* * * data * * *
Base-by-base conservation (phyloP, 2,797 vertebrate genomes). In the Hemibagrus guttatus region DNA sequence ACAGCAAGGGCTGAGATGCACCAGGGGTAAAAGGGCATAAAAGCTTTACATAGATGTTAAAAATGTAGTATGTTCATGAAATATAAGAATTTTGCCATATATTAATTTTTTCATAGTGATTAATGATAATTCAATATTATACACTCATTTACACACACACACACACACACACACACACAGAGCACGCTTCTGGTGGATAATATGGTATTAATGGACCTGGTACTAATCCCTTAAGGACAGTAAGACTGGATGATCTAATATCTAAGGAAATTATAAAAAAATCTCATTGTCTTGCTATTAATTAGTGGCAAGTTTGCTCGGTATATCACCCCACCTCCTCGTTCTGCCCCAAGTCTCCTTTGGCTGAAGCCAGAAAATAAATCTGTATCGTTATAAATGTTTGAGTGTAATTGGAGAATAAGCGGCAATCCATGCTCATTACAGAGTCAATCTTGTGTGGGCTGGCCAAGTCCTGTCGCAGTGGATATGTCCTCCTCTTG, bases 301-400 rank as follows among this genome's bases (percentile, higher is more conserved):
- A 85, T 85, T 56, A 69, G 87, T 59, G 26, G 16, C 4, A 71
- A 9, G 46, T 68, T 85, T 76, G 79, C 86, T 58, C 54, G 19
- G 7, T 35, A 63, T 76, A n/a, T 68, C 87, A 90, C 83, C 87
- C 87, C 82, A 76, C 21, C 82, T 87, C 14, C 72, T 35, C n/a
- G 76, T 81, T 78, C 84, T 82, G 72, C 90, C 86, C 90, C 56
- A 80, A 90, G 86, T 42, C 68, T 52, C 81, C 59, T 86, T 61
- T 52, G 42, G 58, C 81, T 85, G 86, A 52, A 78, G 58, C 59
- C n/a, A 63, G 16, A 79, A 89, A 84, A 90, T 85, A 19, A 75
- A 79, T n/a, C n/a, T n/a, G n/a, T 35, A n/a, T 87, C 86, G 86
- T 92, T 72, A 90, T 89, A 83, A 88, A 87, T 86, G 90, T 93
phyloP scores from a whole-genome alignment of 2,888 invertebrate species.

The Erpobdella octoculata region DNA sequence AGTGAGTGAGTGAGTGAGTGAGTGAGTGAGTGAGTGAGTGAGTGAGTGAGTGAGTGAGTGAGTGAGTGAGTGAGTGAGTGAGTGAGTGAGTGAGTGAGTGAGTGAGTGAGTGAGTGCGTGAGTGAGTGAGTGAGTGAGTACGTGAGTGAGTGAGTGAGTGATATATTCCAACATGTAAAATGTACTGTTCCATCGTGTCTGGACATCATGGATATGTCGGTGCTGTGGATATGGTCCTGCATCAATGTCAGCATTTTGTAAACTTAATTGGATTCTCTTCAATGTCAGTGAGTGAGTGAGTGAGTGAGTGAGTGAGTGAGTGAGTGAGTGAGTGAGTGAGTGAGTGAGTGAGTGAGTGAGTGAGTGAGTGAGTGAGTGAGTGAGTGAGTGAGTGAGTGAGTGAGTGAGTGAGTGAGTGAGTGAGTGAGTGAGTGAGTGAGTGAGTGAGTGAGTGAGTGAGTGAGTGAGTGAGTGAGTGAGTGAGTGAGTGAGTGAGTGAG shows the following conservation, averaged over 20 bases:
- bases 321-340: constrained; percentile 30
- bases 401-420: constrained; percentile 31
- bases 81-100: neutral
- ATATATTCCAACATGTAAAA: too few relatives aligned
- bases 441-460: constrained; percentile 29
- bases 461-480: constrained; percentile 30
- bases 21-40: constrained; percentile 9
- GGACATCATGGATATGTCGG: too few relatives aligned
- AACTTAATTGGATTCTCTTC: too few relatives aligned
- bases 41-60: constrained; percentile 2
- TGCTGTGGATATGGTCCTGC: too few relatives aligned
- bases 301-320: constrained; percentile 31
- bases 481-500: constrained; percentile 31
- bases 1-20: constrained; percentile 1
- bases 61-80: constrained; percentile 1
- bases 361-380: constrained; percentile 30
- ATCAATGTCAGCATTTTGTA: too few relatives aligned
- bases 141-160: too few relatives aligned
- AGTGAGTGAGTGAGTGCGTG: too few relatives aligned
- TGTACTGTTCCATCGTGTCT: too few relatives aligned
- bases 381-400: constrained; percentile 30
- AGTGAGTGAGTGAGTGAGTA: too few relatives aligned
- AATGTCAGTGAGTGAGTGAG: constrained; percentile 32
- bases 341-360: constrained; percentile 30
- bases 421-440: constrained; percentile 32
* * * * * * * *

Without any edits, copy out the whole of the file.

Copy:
Base-by-base conservation (phyloP, 2,797 vertebrate genomes). In the Hemibagrus guttatus region DNA sequence ACAGCAAGGGCTGAGATGCACCAGGGGTAAAAGGGCATAAAAGCTTTACATAGATGTTAAAAATGTAGTATGTTCATGAAATATAAGAATTTTGCCATATATTAATTTTTTCATAGTGATTAATGATAATTCAATATTATACACTCATTTACACACACACACACACACACACACACACAGAGCACGCTTCTGGTGGATAATATGGTATTAATGGACCTGGTACTAATCCCTTAAGGACAGTAAGACTGGATGATCTAATATCTAAGGAAATTATAAAAAAATCTCATTGTCTTGCTATTAATTAGTGGCAAGTTTGCTCGGTATATCACCCCACCTCCTCGTTCTGCCCCAAGTCTCCTTTGGCTGAAGCCAGAAAATAAATCTGTATCGTTATAAATGTTTGAGTGTAATTGGAGAATAAGCGGCAATCCATGCTCATTACAGAGTCAATCTTGTGTGGGCTGGCCAAGTCCTGTCGCAGTGGATATGTCCTCCTCTTG, bases 301-400 rank as follows among this genome's bases (percentile, higher is more conserved):
- A 85, T 85, T 56, A 69, G 87, T 59, G 26, G 16, C 4, A 71
- A 9, G 46, T 68, T 85, T 76, G 79, C 86, T 58, C 54, G 19
- G 7, T 35, A 63, T 76, A n/a, T 68, C 87, A 90, C 83, C 87
- C 87, C 82, A 76, C 21, C 82, T 87, C 14, C 72, T 35, C n/a
- G 76, T 81, T 78, C 84, T 82, G 72, C 90, C 86, C 90, C 56
- A 80, A 90, G 86, T 42, C 68, T 52, C 81, C 59, T 86, T 61
- T 52, G 42, G 58, C 81, T 85, G 86, A 52, A 78, G 58, C 59
- C n/a, A 63, G 16, A 79, A 89, A 84, A 90, T 85, A 19, A 75
- A 79, T n/a, C n/a, T n/a, G n/a, T 35, A n/a, T 87, C 86, G 86
- T 92, T 72, A 90, T 89, A 83, A 88, A 87, T 86, G 90, T 93
phyloP scores from a whole-genome alignment of 2,888 invertebrate species.

The Erpobdella octoculata region DNA sequence AGTGAGTGAGTGAGTGAGTGAGTGAGTGAGTGAGTGAGTGAGTGAGTGAGTGAGTGAGTGAGTGAGTGAGTGAGTGAGTGAGTGAGTGAGTGAGTGAGTGAGTGAGTGAGTGAGTGCGTGAGTGAGTGAGTGAGTGAGTACGTGAGTGAGTGAGTGAGTGATATATTCCAACATGTAAAATGTACTGTTCCATCGTGTCTGGACATCATGGATATGTCGGTGCTGTGGATATGGTCCTGCATCAATGTCAGCATTTTGTAAACTTAATTGGATTCTCTTCAATGTCAGTGAGTGAGTGAGTGAGTGAGTGAGTGAGTGAGTGAGTGAGTGAGTGAGTGAGTGAGTGAGTGAGTGAGTGAGTGAGTGAGTGAGTGAGTGAGTGAGTGAGTGAGTGAGTGAGTGAGTGAGTGAGTGAGTGAGTGAGTGAGTGAGTGAGTGAGTGAGTGAGTGAGTGAGTGAGTGAGTGAGTGAGTGAGTGAGTGAGTGAGTGAGTGAGTGAG shows the following conservation, averaged over 20 bases:
- bases 321-340: constrained; percentile 30
- bases 401-420: constrained; percentile 31
- bases 81-100: neutral
- ATATATTCCAACATGTAAAA: too few relatives aligned
- bases 441-460: constrained; percentile 29
- bases 461-480: constrained; percentile 30
- bases 21-40: constrained; percentile 9
- GGACATCATGGATATGTCGG: too few relatives aligned
- AACTTAATTGGATTCTCTTC: too few relatives aligned
- bases 41-60: constrained; percentile 2
- TGCTGTGGATATGGTCCTGC: too few relatives aligned
- bases 301-320: constrained; percentile 31
- bases 481-500: constrained; percentile 31
- bases 1-20: constrained; percentile 1
- bases 61-80: constrained; percentile 1
- bases 361-380: constrained; percentile 30
- ATCAATGTCAGCATTTTGTA: too few relatives aligned
- bases 141-160: too few relatives aligned
- AGTGAGTGAGTGAGTGCGTG: too few relatives aligned
- TGTACTGTTCCATCGTGTCT: too few relatives aligned
- bases 381-400: constrained; percentile 30
- AGTGAGTGAGTGAGTGAGTA: too few relatives aligned
- AATGTCAGTGAGTGAGTGAG: constrained; percentile 32
- bases 341-360: constrained; percentile 30
- bases 421-440: constrained; percentile 32